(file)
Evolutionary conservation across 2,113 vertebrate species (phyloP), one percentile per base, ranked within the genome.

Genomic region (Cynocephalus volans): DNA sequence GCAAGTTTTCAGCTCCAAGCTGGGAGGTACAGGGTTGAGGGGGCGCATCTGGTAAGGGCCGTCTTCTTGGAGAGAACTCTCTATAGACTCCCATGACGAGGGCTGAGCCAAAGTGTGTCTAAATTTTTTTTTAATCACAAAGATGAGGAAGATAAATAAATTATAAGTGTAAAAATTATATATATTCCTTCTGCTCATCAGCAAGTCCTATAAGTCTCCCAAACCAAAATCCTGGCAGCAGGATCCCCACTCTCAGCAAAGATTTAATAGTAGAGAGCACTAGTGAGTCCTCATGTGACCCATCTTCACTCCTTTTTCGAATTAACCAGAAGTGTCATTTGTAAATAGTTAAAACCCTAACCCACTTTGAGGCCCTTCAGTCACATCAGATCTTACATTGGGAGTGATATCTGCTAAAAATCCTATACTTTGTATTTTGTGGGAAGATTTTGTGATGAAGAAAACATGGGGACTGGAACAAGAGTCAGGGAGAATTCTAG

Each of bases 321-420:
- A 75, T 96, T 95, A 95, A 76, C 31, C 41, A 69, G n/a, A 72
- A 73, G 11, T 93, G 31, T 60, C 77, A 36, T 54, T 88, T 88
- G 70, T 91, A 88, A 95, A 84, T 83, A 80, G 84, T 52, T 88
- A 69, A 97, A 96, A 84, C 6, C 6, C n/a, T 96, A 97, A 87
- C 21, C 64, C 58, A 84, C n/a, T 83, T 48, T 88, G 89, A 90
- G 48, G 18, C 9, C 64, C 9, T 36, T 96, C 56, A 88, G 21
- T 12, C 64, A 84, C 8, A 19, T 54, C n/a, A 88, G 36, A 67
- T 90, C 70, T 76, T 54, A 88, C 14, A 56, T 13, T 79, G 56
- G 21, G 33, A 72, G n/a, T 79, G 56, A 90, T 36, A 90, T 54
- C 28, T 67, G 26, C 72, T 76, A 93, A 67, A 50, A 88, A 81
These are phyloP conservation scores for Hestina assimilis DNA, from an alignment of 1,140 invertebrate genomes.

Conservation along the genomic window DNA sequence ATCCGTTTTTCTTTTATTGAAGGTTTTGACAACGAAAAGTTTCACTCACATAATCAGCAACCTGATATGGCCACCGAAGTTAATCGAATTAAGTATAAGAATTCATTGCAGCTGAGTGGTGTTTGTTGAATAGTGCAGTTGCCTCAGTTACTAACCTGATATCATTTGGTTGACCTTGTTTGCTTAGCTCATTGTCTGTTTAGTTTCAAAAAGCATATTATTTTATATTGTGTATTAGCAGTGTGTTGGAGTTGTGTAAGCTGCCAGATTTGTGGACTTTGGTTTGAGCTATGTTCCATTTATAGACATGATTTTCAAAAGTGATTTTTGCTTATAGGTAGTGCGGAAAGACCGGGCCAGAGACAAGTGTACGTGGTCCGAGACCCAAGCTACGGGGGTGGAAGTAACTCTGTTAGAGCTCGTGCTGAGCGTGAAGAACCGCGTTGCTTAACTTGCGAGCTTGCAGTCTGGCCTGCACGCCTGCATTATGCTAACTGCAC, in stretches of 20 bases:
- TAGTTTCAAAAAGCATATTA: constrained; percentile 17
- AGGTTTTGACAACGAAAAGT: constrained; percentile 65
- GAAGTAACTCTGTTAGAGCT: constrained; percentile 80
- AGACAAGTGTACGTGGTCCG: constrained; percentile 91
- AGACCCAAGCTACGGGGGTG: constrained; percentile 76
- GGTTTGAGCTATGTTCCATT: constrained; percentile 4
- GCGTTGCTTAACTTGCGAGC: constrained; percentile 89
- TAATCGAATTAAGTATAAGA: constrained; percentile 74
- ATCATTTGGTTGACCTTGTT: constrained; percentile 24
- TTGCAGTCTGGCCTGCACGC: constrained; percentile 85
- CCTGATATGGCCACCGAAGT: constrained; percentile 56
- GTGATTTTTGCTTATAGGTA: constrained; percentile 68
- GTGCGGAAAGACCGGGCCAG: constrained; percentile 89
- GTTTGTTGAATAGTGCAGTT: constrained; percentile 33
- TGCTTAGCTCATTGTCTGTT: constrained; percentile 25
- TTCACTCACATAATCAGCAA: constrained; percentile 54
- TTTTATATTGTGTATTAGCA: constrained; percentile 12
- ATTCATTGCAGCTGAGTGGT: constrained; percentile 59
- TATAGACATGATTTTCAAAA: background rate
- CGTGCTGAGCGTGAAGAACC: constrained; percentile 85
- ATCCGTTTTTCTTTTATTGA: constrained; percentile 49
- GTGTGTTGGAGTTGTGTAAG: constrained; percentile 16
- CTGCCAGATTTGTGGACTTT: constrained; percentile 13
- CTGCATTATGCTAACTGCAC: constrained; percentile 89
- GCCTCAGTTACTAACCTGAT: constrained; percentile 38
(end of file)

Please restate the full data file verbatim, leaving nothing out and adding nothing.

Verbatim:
Evolutionary conservation across 2,113 vertebrate species (phyloP), one percentile per base, ranked within the genome.

Genomic region (Cynocephalus volans): DNA sequence GCAAGTTTTCAGCTCCAAGCTGGGAGGTACAGGGTTGAGGGGGCGCATCTGGTAAGGGCCGTCTTCTTGGAGAGAACTCTCTATAGACTCCCATGACGAGGGCTGAGCCAAAGTGTGTCTAAATTTTTTTTTAATCACAAAGATGAGGAAGATAAATAAATTATAAGTGTAAAAATTATATATATTCCTTCTGCTCATCAGCAAGTCCTATAAGTCTCCCAAACCAAAATCCTGGCAGCAGGATCCCCACTCTCAGCAAAGATTTAATAGTAGAGAGCACTAGTGAGTCCTCATGTGACCCATCTTCACTCCTTTTTCGAATTAACCAGAAGTGTCATTTGTAAATAGTTAAAACCCTAACCCACTTTGAGGCCCTTCAGTCACATCAGATCTTACATTGGGAGTGATATCTGCTAAAAATCCTATACTTTGTATTTTGTGGGAAGATTTTGTGATGAAGAAAACATGGGGACTGGAACAAGAGTCAGGGAGAATTCTAG

Each of bases 321-420:
- A 75, T 96, T 95, A 95, A 76, C 31, C 41, A 69, G n/a, A 72
- A 73, G 11, T 93, G 31, T 60, C 77, A 36, T 54, T 88, T 88
- G 70, T 91, A 88, A 95, A 84, T 83, A 80, G 84, T 52, T 88
- A 69, A 97, A 96, A 84, C 6, C 6, C n/a, T 96, A 97, A 87
- C 21, C 64, C 58, A 84, C n/a, T 83, T 48, T 88, G 89, A 90
- G 48, G 18, C 9, C 64, C 9, T 36, T 96, C 56, A 88, G 21
- T 12, C 64, A 84, C 8, A 19, T 54, C n/a, A 88, G 36, A 67
- T 90, C 70, T 76, T 54, A 88, C 14, A 56, T 13, T 79, G 56
- G 21, G 33, A 72, G n/a, T 79, G 56, A 90, T 36, A 90, T 54
- C 28, T 67, G 26, C 72, T 76, A 93, A 67, A 50, A 88, A 81
These are phyloP conservation scores for Hestina assimilis DNA, from an alignment of 1,140 invertebrate genomes.

Conservation along the genomic window DNA sequence ATCCGTTTTTCTTTTATTGAAGGTTTTGACAACGAAAAGTTTCACTCACATAATCAGCAACCTGATATGGCCACCGAAGTTAATCGAATTAAGTATAAGAATTCATTGCAGCTGAGTGGTGTTTGTTGAATAGTGCAGTTGCCTCAGTTACTAACCTGATATCATTTGGTTGACCTTGTTTGCTTAGCTCATTGTCTGTTTAGTTTCAAAAAGCATATTATTTTATATTGTGTATTAGCAGTGTGTTGGAGTTGTGTAAGCTGCCAGATTTGTGGACTTTGGTTTGAGCTATGTTCCATTTATAGACATGATTTTCAAAAGTGATTTTTGCTTATAGGTAGTGCGGAAAGACCGGGCCAGAGACAAGTGTACGTGGTCCGAGACCCAAGCTACGGGGGTGGAAGTAACTCTGTTAGAGCTCGTGCTGAGCGTGAAGAACCGCGTTGCTTAACTTGCGAGCTTGCAGTCTGGCCTGCACGCCTGCATTATGCTAACTGCAC, in stretches of 20 bases:
- TAGTTTCAAAAAGCATATTA: constrained; percentile 17
- AGGTTTTGACAACGAAAAGT: constrained; percentile 65
- GAAGTAACTCTGTTAGAGCT: constrained; percentile 80
- AGACAAGTGTACGTGGTCCG: constrained; percentile 91
- AGACCCAAGCTACGGGGGTG: constrained; percentile 76
- GGTTTGAGCTATGTTCCATT: constrained; percentile 4
- GCGTTGCTTAACTTGCGAGC: constrained; percentile 89
- TAATCGAATTAAGTATAAGA: constrained; percentile 74
- ATCATTTGGTTGACCTTGTT: constrained; percentile 24
- TTGCAGTCTGGCCTGCACGC: constrained; percentile 85
- CCTGATATGGCCACCGAAGT: constrained; percentile 56
- GTGATTTTTGCTTATAGGTA: constrained; percentile 68
- GTGCGGAAAGACCGGGCCAG: constrained; percentile 89
- GTTTGTTGAATAGTGCAGTT: constrained; percentile 33
- TGCTTAGCTCATTGTCTGTT: constrained; percentile 25
- TTCACTCACATAATCAGCAA: constrained; percentile 54
- TTTTATATTGTGTATTAGCA: constrained; percentile 12
- ATTCATTGCAGCTGAGTGGT: constrained; percentile 59
- TATAGACATGATTTTCAAAA: background rate
- CGTGCTGAGCGTGAAGAACC: constrained; percentile 85
- ATCCGTTTTTCTTTTATTGA: constrained; percentile 49
- GTGTGTTGGAGTTGTGTAAG: constrained; percentile 16
- CTGCCAGATTTGTGGACTTT: constrained; percentile 13
- CTGCATTATGCTAACTGCAC: constrained; percentile 89
- GCCTCAGTTACTAACCTGAT: constrained; percentile 38